Does your dog emit signs of anxiety when he finds himself in a new environment? Does he tremble fear facing strangers? Does he bark constantly? Is he growling for no apparent reason? Is he on the defensive every time he meets another dog?
All of these behaviors may be the result of a gradual build-up of fears from the past. This article aims to help you understand, recognize and gradually manage stress of your animal.
Understanding the Causes of Your Dog’s Aggression and Anxiety
Many people confuse anxiety and fear ; however, there is a small nuance between these two terms. In dogs, as in most canines, fear is a short-lived emotion that arises when faced with a real or imaginary threat. These reactions turn out essential for survival since it helps him to make safe decisions, to flee an embarrassing situation or to defend himself temporarily in the face of external aggression. However, when this emotion intensifies and then persists over time, it tends to turn into a harmful feeling.
An anxious dog constantly anticipates a threat that could arise at any time. As a result, he often adopts aggressive behaviors to protect himself from it. Generally, a multitude of factors can worry your pet:
- Poor socialization;
- Its genetics;
- His living environment;
- A difficult separation (death of a loved one, absence of a loved one, sadness, etc.);
- His unpleasant experiences, trauma or psychological damage for example).
Recognize behavioral disorders in a dog
A stressed dog tends to develop a number of annoying obsessive disorder including phobias, panic attacks and aggression. He reacts quickly and emotionally to certain situations that he considers embarrassing. He may have trouble calming down, which very often will be the cause of his anxiety. This feeling pushes him to gradually unlearn what he knew before. He is then unable to accept new knowledge while gradually sinking into depression. In the vast majority of cases, the animal ends up getting sick.
When a dog is anxious, he can:
- Touching the paws, genitals, sides, nose for a long time (sometimes until the flow of blood). If licking is compulsive and unhygienic, prompt action should be taken;
- Become listless: he sleeps all day long and ignores the demands of games;
- Tempted to grab his own tail fiercely;
- Ransacking the house: mostly when you go out and he notices your absence. It is a way for him to externalize his stress;
- Go back and forth at home: he goes to bed, gets up straight away, then walks in circles without stopping;
- Self-mutilate: tear off the claws or constantly scratch the tail, sides and paws. This behavior means that he is trying to overcome his anxiety through physical activity.
If he is fearful, he will tend to exhibit at least one of his non-exhaustive signs:
- Losing your hair;
- Growl at the approach of a stranger;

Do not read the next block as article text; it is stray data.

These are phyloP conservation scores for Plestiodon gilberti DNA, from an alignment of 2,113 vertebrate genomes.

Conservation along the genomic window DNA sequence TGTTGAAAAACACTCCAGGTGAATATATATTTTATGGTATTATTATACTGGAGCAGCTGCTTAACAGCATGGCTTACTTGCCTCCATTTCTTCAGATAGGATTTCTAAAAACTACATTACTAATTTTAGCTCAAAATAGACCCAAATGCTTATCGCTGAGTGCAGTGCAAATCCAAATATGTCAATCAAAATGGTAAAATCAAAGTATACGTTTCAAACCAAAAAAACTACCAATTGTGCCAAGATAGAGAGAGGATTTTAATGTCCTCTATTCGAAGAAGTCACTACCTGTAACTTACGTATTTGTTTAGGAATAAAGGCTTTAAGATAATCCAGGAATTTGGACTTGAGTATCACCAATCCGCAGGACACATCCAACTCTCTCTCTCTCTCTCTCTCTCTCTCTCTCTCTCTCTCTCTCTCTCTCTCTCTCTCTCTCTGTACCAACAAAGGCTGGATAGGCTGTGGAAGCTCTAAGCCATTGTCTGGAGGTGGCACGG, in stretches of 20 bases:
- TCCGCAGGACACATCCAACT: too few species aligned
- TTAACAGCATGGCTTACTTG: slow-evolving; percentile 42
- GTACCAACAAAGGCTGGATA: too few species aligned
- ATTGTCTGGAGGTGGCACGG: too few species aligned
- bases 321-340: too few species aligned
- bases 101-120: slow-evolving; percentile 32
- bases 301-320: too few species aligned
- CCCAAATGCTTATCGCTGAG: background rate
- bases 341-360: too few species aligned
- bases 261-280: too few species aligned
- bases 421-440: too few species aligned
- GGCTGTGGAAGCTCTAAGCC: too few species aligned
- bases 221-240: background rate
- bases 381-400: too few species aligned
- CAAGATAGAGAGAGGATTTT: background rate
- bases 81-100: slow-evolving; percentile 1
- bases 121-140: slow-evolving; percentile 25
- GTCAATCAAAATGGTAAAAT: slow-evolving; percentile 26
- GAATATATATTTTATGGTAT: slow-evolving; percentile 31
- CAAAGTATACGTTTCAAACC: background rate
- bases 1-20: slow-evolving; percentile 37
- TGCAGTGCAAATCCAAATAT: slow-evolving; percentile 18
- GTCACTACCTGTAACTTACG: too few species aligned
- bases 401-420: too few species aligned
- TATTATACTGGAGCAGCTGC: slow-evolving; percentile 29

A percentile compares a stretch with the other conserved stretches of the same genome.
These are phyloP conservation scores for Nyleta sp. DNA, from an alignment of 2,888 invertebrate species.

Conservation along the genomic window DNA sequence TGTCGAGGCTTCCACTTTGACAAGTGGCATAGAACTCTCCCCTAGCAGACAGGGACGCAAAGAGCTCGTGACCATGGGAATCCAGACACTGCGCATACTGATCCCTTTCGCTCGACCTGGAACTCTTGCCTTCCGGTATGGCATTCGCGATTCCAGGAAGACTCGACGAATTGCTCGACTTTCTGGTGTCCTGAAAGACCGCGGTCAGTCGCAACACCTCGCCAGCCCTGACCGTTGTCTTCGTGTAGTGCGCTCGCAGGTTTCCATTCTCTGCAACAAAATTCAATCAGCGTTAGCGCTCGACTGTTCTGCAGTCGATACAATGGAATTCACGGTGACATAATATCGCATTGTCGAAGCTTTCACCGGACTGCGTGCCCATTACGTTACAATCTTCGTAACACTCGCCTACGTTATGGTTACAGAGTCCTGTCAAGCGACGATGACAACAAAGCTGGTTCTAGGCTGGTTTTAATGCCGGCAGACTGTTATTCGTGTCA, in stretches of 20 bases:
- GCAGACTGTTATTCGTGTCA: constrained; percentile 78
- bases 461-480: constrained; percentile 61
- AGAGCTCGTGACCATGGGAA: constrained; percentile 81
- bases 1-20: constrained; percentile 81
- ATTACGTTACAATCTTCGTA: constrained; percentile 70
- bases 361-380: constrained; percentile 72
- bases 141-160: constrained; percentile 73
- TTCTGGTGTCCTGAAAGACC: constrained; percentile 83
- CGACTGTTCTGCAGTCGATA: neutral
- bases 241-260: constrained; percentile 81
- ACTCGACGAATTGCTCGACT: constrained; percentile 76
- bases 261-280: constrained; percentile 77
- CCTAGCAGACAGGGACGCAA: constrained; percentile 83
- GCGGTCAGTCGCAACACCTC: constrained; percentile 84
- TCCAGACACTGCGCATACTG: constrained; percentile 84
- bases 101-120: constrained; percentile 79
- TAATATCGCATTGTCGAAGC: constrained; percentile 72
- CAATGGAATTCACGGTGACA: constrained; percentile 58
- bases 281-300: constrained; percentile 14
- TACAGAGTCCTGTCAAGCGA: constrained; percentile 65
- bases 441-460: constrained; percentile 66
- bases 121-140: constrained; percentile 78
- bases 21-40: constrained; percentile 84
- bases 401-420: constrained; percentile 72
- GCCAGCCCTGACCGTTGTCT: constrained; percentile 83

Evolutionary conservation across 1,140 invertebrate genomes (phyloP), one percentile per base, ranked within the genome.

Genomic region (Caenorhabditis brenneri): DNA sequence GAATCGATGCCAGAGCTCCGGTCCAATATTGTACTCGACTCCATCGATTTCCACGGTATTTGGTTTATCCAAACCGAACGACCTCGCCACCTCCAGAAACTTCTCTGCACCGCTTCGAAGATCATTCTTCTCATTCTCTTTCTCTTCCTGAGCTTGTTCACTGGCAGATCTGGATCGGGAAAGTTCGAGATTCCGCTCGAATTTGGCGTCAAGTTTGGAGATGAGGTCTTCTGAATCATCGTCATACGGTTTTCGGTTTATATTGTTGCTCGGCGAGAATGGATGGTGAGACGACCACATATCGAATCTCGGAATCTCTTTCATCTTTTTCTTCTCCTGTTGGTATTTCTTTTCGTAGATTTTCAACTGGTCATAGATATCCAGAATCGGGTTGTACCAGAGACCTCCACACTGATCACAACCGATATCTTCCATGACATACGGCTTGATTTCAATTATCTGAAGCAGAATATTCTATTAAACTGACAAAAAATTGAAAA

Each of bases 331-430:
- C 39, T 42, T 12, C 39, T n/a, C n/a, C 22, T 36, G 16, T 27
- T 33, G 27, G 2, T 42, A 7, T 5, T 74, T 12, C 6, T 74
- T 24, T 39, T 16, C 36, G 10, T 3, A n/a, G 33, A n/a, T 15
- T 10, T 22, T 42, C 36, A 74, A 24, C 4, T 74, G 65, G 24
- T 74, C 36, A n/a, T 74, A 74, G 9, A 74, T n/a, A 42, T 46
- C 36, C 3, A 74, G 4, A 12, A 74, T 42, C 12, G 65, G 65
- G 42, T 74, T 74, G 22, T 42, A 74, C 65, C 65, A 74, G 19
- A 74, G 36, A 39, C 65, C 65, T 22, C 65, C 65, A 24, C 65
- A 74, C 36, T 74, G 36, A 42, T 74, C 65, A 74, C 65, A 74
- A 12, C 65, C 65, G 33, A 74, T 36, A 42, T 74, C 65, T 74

- Lay your ears backwards with a surprised look;
- Fix an object without looking away;
- Stay frozen in place;
- Slowly blink your eyes;
- Be hyper vigilant;
- Urinate or defecate anywhere;
- Show his teeth as if he is trying to devour a prey;
- Widen his eyes, letting the white appear;
- Bite into the void;
- Yawn constantly;
- Crying or squealing, while shaking;
- Inspect his private parts very often;
- Place his feet between his paws;
- Running out of breath;
- Produce diarrhea or vomit.
A nasty dog, dangerous for those around him and for himself, presents these symptoms:
- Barking inadvertently;
- Develop heightened nervousness;
- Run away regularly;
- Become messy;
- Demonstrate hyperactivity;
- Eating your feces (coprophagia);
- Show its asociability.
Adopt natural and preventive solutions against anxiety and aggression in dogs
There are many natural remediesto reduce stress and manage aggression in your furry friend. Here are a few.
1. Reduce stress in dogs
Place your dog in a calm environment , especially if he hates noises: dogs’ hearing is highly developed. By moving him away from noisy places, you will help him calm down.
Talk to him calmly and maintain a reassuring atmosphere at home: dogs are people full of emotions, constantly observing their environment.
2. Control the dog’s aggressiveness
When the atmosphere is charged with tensions, cries, arguments, insults or nervousness, they soak up these bad waves. The logical consequence is that he too follows the trend. Avoid taking him to places he doesn’t like : this will only increase his anxieties.
Also, refrain from punishing him when he is anxious: he may bite you, keep an uncomfortable memory or see you as his enemy. Help your pet to conquer your fears by turning them into positivity : no need to let your dog sink under the weight of his fears, or worse, get angry with him. This attitude can have harmful consequences for you as well as for your dog.
In short, your pet may have had an emotional shock that is difficult to forget when he was young. Apart from medical treatment, thestress and aggression in dogs can disappear naturally thanks to the love you give him. Do not hesitate to consult your veterinarian; this animal expert will find the adapted solutionsto boost the morale of your faithful companion.
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